Thomas Pinkney

Professor Tom Pinkney, George Drexler & Royal College of Surgeons Chair of Surgical Trials, University of Birmingham

Thomas Pinkney is George Drexler and Royal College of Surgeons Chair of Surgical Trials at the University of Birmingham, and a Consultant Colorectal Surgeon at University Hospitals Birmingham

Professor Pinkney is Director of the Birmingham Surgical Trials Consortium (BiSTC) and the Birmingham Centre for Observational and Prospective Studies (BiCOPS).  He is Chair of the IBD sub-committee of Association of Coloproctology of Great Birtain and Ireland (ACPGBI) and Vice-Chair of the Research Committee of the European Society of Coloproctology (ESCP).

Tom’s research interests are predominantly in clinical and translational research in inflammatory bowel disease and surgical site infection. As a founding member of the West Midlands Research Collaborative, he maintains an interest in development of trainee-led clinical trials in surgery and beyond. He sits on the NIHR Health Technology Assessment (HTA) CET Board and until recently was deputy chair of the NIHR RfPB West Midlands Panel.

Presentation at The Society of Tissue Viability 2023 Conference

Reducing SSI in colorectal surgery


After attending this session, persons will be able to:

  • Understand about the impact of SSI after abdominal surgery, and the scale of the problem
  • Have an awareness of shortcomings of current guidance in the reduction of SSI, and some of the challenges in trying to obtain high quality evidence in this area
  • Know the results of some breaking trials in SSI
  • Expore future directions in SSI research


As of March 2023, there are 7.21 million patients waiting for planned hospital treatment within the NHS – the majority of which are elective surgical operations. The rising backlog and ongoing significant pressures on the service mean there has never been a more important time for preventable post-operative complications to be avoided.

Surgical Site Infection (SSI) is now the most common healthcare-associated infection, overtaking others such as MRSA, Clostridium difficile, hospital-acquired pneumonia and catheter-associated infections after significant and sustained investment in these other areas over recent years.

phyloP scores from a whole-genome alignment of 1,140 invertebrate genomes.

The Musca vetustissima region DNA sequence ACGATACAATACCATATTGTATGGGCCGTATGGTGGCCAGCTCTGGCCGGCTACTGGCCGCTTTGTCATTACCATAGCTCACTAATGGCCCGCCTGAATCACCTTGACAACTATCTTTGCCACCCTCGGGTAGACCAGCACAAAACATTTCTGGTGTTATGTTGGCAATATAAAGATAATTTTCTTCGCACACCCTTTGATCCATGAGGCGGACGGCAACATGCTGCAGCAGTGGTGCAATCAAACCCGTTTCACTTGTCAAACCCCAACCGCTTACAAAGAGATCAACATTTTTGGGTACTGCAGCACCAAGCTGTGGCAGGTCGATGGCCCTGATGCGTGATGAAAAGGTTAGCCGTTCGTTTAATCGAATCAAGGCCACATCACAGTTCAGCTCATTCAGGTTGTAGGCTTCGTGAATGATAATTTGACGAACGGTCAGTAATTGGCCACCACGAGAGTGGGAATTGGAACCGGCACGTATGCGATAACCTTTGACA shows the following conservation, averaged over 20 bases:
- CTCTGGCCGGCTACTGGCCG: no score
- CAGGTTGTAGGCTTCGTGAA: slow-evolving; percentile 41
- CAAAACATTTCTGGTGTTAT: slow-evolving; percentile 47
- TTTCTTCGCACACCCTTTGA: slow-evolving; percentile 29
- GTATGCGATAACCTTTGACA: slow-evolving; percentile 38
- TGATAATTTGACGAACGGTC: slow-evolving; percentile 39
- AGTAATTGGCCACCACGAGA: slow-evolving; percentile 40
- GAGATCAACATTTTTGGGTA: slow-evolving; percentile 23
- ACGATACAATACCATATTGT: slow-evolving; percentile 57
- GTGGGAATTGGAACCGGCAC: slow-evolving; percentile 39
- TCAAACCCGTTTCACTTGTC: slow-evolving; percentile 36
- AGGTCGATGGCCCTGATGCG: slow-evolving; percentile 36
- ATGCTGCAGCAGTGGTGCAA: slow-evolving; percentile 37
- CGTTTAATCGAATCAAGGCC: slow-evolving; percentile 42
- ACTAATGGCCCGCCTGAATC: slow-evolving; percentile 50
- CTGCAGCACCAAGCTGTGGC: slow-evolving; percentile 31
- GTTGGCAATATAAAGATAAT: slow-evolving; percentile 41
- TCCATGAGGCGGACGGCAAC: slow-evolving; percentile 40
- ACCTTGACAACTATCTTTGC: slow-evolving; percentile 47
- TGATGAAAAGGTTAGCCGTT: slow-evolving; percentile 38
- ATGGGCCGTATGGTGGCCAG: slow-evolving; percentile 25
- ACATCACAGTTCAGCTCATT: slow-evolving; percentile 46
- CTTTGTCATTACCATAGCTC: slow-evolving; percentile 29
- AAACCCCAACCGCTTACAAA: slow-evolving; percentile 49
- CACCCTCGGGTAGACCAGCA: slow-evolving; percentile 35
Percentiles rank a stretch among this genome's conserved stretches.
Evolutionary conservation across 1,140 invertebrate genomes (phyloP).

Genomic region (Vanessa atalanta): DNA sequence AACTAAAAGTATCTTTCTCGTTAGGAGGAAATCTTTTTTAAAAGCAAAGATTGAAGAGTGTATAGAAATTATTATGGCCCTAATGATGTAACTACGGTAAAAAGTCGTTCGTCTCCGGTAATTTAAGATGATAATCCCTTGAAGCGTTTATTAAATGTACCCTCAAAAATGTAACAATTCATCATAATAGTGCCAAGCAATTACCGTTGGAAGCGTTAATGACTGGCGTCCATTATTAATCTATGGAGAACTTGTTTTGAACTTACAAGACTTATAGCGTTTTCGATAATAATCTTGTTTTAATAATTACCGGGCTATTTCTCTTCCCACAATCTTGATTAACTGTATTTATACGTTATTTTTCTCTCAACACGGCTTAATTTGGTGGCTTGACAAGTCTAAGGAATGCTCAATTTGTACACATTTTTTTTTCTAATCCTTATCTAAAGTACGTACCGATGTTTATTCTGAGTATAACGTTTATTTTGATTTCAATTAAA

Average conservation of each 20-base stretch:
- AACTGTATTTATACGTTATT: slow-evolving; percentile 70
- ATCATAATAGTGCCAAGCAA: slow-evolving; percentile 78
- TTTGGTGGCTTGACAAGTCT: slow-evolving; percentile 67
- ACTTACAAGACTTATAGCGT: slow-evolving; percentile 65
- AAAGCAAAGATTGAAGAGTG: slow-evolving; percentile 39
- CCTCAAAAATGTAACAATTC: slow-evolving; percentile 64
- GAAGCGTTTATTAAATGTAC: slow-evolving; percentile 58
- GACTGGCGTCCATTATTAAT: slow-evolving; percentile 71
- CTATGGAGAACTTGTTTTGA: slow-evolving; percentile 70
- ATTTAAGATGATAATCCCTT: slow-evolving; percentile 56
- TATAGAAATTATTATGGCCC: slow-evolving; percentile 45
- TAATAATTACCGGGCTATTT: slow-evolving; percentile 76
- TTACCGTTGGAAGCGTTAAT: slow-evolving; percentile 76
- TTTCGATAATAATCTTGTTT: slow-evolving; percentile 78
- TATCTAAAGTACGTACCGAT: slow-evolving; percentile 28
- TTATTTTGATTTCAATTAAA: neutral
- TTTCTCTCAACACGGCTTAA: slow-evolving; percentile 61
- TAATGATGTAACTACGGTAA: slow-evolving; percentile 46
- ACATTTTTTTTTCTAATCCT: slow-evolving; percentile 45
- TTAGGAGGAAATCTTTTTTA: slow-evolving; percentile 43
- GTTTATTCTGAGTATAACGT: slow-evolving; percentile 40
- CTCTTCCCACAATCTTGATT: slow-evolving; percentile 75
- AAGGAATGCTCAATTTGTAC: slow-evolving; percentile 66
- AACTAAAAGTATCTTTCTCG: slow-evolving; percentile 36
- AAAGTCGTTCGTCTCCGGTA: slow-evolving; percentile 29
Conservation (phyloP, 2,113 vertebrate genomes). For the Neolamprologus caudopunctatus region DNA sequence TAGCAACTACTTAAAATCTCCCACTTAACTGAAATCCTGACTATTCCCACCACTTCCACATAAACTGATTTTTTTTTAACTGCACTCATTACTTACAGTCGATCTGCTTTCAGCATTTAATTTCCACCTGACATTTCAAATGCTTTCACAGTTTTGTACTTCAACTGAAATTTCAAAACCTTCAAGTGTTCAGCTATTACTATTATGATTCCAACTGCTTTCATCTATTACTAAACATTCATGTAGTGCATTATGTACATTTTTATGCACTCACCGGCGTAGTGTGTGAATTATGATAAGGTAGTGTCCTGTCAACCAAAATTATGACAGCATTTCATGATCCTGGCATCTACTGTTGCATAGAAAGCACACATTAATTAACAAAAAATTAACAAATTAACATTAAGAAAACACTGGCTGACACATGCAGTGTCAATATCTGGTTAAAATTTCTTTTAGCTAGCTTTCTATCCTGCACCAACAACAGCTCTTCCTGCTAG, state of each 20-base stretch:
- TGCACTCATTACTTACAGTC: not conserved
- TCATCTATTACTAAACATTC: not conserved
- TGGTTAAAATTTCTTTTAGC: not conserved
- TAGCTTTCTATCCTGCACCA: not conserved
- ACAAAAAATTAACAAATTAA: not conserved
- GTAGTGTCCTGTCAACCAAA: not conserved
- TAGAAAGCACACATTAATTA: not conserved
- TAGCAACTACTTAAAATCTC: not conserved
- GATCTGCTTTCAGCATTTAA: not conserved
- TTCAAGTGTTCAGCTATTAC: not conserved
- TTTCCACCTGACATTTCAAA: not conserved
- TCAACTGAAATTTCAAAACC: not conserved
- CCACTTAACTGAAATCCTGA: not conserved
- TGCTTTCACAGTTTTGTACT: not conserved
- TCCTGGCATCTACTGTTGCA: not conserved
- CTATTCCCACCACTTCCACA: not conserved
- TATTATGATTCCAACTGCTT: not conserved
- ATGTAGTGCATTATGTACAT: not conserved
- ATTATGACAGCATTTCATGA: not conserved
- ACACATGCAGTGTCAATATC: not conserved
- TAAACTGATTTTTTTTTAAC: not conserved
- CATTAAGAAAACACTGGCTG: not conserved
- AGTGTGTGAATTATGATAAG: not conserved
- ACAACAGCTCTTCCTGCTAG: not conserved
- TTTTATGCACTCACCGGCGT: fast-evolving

An unacceptably high proportion of patients undergoing surgery develop an SSI and as such are exposed to preventable pain, suffering, delayed further treatment and even a risk of death – the complication also costs the NHS at least £700million per year.

Colorectal surgery carries one of the highest risks of SSI of all types of surgery. Recent high-quality evidence suggests that at least 15-20% of elective colorectal operations will develop an SSI, with this rate rising to >30% after emergency surgery.

The scale of the problem has been recognised by researchers and funders alike, and a large number of trials have recently been completed in this setting. During this session the results of some new research will be presented and discussed, along with implications for our day-to-day practice.

Presentations at the WReN Scientific Meeting, Glasgow, May 2022

SSI: Challenging the established evidence with large multicentre trials – and what happens if no benefit is found


After attending this session, persons will be able to:

  • Be bought up to date on some recently breaking results from major multicentre national and international RCTs in SSI
  • Explore how we might establish ‘who to believe’ when new research findings contradict current evidence or guidelines
  • Discuss how and if established interventions should be dropped